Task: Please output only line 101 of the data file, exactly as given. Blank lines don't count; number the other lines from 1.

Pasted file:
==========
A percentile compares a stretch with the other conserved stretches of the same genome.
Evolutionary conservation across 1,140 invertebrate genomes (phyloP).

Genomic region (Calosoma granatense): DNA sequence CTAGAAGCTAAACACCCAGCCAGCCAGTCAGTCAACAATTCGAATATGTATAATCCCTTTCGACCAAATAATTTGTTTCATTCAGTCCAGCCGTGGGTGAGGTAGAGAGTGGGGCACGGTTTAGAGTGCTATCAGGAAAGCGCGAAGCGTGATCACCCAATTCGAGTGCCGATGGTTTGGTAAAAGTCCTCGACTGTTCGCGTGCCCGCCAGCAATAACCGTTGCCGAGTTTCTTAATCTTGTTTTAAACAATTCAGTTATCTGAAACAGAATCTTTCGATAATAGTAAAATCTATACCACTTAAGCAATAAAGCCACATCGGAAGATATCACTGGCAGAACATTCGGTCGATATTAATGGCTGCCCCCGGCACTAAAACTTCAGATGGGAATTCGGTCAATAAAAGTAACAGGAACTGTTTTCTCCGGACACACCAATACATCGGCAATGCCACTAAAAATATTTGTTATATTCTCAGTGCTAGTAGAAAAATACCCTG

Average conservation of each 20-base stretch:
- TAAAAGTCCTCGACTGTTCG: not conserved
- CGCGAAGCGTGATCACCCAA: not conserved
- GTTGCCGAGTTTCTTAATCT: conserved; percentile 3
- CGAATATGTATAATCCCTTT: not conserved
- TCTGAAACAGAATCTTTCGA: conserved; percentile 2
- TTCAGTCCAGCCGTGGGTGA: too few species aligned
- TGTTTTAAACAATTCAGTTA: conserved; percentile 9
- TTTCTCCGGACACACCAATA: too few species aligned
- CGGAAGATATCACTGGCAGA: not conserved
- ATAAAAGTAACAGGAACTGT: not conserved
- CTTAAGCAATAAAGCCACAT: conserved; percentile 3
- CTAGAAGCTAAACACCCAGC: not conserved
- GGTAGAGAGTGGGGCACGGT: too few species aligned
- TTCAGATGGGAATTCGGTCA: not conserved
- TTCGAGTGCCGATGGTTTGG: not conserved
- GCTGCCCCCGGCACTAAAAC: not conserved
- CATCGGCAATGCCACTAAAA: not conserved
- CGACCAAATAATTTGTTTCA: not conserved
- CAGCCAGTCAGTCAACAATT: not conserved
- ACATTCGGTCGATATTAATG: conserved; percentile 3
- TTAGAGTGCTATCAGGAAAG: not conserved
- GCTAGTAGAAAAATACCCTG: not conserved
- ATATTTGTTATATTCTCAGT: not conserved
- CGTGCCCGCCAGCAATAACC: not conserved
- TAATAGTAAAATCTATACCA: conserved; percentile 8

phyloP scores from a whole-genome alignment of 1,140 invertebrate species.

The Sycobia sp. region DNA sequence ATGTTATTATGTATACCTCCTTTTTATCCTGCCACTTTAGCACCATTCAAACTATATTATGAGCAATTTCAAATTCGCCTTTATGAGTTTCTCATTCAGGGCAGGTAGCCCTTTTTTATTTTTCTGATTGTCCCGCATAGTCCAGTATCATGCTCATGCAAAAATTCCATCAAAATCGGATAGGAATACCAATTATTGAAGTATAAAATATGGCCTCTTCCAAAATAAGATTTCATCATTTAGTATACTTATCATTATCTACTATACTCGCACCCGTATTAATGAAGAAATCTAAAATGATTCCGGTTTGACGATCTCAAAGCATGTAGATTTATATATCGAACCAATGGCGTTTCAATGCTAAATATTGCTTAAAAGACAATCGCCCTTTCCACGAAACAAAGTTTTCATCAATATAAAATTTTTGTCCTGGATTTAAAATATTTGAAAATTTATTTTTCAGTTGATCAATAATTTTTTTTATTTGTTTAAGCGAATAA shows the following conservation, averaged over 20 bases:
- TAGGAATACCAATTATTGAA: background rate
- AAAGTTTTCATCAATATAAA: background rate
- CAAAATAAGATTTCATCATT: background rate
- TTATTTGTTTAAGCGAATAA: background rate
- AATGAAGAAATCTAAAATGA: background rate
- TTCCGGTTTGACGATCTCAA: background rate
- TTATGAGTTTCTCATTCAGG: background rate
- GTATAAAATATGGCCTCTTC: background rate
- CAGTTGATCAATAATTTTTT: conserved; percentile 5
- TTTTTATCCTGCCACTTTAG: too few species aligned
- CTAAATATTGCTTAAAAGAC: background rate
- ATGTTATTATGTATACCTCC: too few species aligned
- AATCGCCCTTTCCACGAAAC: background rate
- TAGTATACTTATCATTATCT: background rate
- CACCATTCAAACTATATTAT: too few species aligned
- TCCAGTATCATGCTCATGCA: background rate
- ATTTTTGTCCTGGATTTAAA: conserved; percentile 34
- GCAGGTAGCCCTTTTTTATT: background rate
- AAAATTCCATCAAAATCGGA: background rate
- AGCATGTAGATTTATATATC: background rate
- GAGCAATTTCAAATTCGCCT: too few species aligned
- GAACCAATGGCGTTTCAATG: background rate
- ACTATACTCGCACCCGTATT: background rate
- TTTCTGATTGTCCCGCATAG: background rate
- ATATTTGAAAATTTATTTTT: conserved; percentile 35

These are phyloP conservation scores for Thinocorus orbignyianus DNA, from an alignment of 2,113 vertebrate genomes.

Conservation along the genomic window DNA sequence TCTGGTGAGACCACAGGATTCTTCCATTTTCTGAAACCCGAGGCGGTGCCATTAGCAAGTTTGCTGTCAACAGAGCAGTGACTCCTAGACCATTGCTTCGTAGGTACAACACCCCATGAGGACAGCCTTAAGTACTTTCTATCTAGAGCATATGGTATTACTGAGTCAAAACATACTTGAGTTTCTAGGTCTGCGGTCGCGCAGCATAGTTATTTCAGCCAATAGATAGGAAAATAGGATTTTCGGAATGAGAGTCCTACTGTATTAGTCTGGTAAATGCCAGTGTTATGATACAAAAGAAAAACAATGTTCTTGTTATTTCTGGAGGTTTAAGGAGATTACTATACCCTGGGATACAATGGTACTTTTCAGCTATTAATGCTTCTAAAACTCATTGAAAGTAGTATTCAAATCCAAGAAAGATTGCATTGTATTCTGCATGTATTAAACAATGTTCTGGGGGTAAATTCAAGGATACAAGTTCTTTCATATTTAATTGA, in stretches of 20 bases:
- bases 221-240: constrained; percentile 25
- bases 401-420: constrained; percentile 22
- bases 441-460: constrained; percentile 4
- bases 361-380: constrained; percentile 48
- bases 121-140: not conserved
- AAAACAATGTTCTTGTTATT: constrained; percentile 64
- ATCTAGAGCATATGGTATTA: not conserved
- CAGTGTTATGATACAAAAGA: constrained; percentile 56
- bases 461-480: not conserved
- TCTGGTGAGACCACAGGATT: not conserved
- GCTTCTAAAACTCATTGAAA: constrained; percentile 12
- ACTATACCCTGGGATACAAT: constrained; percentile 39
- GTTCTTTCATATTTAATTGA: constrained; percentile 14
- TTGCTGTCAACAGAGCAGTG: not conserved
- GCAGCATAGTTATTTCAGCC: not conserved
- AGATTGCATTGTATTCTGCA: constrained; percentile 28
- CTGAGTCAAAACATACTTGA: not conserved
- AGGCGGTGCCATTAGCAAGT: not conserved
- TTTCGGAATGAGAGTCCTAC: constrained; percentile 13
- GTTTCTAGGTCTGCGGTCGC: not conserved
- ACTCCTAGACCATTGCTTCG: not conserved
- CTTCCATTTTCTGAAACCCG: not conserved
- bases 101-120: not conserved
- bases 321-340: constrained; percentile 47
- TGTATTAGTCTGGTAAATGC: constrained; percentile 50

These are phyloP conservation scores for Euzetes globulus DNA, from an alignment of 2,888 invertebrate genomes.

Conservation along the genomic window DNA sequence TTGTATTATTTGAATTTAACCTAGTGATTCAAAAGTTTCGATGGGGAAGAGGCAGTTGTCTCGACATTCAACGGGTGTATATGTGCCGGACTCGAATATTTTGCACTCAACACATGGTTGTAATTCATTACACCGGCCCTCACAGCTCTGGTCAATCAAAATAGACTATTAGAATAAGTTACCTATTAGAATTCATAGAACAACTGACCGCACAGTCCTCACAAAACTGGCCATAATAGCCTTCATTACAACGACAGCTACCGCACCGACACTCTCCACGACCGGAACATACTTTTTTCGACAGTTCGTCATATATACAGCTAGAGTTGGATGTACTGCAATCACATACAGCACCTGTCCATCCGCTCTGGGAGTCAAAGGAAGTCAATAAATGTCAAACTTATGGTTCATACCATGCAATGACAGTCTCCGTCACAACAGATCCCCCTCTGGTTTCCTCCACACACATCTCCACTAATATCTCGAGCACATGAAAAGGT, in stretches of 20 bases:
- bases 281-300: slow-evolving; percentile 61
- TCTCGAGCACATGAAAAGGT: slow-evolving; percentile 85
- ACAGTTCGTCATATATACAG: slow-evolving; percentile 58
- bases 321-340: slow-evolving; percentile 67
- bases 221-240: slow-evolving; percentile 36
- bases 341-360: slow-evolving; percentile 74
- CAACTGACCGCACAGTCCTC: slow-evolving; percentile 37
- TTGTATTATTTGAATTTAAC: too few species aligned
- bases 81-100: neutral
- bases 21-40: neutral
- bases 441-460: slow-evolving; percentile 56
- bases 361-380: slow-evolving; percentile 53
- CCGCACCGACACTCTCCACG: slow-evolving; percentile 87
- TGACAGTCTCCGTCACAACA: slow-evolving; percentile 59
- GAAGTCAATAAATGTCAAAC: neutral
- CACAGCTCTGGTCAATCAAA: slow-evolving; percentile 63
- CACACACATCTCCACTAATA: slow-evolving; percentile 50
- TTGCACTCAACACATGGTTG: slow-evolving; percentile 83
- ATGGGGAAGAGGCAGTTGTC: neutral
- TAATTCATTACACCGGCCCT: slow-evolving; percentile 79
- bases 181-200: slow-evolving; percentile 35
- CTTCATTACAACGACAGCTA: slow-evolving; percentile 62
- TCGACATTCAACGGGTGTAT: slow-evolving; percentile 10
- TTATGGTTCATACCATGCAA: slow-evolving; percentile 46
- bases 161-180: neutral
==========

- CACAGCTCTGGTCAATCAAA: slow-evolving; percentile 63